’56 Up’ – Michael Apted revisits his cinematic beginnings with the same group of people every seven years

By Eleanor Ringel Cater

You may know Michael Apted as the prize-winning director of “Coal Miner’s Daughter,” “The World is Not Enough,”  “The Chronicles of Narnia: Voyage of the Dawn Treader” and dozens of other movies.

However, the work that has secured him a unique place in cinematic history began over 50 years ago when he was working for Granada Television.

Taking his cue from the Jesuit maxim, “Give me a child until he is seven and I will give you the man,” Apted chose 14 British children from different socio-economic backgrounds and produced a documentary called “7 Up.”

Ever since, Apted has revisited as many of the original 14 who are still willing to participate. The result is an extraordinary, one-of-kind series that has lasted  — well, do the math yourself — almost half a century.

I first encountered Apted and his “experiment” at the New York Film Festival. The newest chapter was “28 Up,” but the NYFF also showed the three preceding films.

I had never seen anything like it.  Nor have I since. Some of the participants have gone down predictable paths. Some have not. Some have dropped out, then returned. One has become a documentary filmmaker himself.

You don’t need to have seen any of the previous films to experience this amazing cinematic sociological experiment. Plus, Apted takes care of you, sprinkling in relevant bits from the previous “Ups” to get you up to speed, so to speak.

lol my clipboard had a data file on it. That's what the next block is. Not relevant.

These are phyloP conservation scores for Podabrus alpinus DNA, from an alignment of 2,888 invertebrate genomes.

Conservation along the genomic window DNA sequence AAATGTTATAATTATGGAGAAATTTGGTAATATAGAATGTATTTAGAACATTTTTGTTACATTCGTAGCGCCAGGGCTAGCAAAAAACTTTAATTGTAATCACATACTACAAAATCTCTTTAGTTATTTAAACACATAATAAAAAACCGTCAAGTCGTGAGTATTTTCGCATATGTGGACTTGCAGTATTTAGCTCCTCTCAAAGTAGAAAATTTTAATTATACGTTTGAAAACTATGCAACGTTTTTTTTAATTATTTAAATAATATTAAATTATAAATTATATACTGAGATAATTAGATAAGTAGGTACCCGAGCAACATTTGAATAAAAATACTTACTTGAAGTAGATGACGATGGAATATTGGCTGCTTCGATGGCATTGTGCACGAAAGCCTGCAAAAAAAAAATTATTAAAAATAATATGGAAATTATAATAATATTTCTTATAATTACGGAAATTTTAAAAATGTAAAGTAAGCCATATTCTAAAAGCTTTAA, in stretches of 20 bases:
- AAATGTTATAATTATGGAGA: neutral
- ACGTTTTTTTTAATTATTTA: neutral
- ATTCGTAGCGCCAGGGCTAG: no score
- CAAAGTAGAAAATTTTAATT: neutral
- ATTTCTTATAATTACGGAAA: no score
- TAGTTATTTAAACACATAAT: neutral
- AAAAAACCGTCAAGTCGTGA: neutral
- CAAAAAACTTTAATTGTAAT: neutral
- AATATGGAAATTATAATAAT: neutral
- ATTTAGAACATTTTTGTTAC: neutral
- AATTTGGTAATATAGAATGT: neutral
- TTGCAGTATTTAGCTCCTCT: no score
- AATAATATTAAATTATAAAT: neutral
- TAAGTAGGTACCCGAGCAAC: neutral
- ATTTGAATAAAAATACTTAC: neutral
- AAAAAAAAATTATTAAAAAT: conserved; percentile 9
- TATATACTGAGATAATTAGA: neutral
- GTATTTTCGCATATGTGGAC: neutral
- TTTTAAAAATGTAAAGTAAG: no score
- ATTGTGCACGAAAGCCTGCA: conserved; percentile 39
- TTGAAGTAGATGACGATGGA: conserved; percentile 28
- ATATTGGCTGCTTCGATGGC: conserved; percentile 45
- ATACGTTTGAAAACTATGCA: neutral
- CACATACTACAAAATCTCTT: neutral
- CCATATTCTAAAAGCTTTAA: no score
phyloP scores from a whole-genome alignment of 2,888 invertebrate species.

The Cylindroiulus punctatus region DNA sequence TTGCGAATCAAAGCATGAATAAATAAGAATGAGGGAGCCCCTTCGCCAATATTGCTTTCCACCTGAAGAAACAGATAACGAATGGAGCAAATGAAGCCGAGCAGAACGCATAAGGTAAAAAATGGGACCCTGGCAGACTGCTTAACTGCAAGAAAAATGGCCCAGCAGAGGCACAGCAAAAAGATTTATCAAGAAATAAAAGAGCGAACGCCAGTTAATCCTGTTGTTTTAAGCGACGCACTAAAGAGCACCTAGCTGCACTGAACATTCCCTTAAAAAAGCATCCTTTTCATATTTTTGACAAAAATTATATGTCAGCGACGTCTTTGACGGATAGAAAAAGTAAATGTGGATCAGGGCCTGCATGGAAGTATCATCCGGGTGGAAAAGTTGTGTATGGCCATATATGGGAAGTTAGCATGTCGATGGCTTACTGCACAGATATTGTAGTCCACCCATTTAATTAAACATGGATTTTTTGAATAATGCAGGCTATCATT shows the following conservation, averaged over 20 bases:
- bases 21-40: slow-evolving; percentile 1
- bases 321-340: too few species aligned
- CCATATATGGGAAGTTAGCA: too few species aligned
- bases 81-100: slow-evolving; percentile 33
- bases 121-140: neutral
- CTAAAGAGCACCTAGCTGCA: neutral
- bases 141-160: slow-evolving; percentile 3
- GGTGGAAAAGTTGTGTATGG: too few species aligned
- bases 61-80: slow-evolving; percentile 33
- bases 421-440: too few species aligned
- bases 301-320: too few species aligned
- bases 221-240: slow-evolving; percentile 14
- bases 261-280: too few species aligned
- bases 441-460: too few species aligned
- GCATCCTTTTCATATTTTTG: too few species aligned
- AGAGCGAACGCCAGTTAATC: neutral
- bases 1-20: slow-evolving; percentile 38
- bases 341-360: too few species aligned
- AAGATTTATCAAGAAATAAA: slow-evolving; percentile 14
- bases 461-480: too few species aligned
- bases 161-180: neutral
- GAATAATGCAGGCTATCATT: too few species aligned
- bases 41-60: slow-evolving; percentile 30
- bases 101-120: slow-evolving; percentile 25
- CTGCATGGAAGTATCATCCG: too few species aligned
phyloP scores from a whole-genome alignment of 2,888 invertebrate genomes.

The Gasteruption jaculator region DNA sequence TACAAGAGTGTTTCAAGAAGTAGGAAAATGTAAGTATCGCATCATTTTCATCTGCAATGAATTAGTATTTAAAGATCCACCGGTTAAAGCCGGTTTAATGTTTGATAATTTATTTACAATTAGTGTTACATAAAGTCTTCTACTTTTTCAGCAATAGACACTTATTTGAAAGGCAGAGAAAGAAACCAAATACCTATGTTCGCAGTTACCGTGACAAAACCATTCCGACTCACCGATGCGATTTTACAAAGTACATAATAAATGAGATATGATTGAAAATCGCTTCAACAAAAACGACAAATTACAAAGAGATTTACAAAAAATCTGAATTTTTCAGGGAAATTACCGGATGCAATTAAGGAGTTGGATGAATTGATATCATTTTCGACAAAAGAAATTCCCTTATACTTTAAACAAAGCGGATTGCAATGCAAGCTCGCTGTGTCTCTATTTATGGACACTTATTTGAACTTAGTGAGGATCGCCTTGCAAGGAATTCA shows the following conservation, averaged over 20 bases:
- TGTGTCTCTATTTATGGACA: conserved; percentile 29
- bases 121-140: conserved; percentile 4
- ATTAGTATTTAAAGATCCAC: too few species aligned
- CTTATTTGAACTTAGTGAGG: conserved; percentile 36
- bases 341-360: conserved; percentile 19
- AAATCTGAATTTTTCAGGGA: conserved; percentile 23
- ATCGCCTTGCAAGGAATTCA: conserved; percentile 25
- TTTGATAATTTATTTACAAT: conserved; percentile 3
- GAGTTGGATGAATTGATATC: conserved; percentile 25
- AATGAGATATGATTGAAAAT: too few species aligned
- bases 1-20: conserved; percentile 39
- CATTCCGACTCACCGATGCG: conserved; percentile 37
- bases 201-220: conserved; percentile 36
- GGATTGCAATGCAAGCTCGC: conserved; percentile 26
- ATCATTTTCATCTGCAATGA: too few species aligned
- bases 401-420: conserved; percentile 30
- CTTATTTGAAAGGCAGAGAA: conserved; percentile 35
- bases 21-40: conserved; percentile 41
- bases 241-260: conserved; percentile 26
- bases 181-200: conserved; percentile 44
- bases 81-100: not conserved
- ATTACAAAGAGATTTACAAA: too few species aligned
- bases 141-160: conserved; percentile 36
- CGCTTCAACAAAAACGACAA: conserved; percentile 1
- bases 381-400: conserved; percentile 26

“56 Up” starts today (February 8) at the Landmark in Midtown.  Lefont Theatres in Sandy Springs takes over the following week.

I haven’t filled you in on any of the participants specifically because it is easy enough to discover them on your own.  It’s like a class reunion — but with someone else’s personal baggage on view.

Also, this is a preview, not a review.  The screener arrived too late for deadline, and it’s almost two and a half hours long. So, in order to capture some of the thrill I felt when I first encountered these films, I thought I’d share a bit of what I wrote all those years ago when I saw “28 Up.” I imagine many of the particulars are different but the song, you might say, remains the same:

“Part social study, part soap opera, the series is as irresistible as it is original. By combining footage from the earlier documentaries with current interviews, Apted creates a fascinating mosaic of growing pains and pleasures.

Some of his media-made family turn out exactly as expected; others confound expectations, for better and worse. Yet any and all conclusions are in the eye of the beholder. For every viewer who may find ‘28 Up’ discouraging, there’s another struck by its optimism.

Open-ended and endlessly provocative, the film takes us beyond childhood’s end and into that great uncharted void known as adulthood. It would make Peter Pan weep.”

I don’t think Peter Pan would even recognize their names now. It’s 28 years later. Do you know where your young self is?

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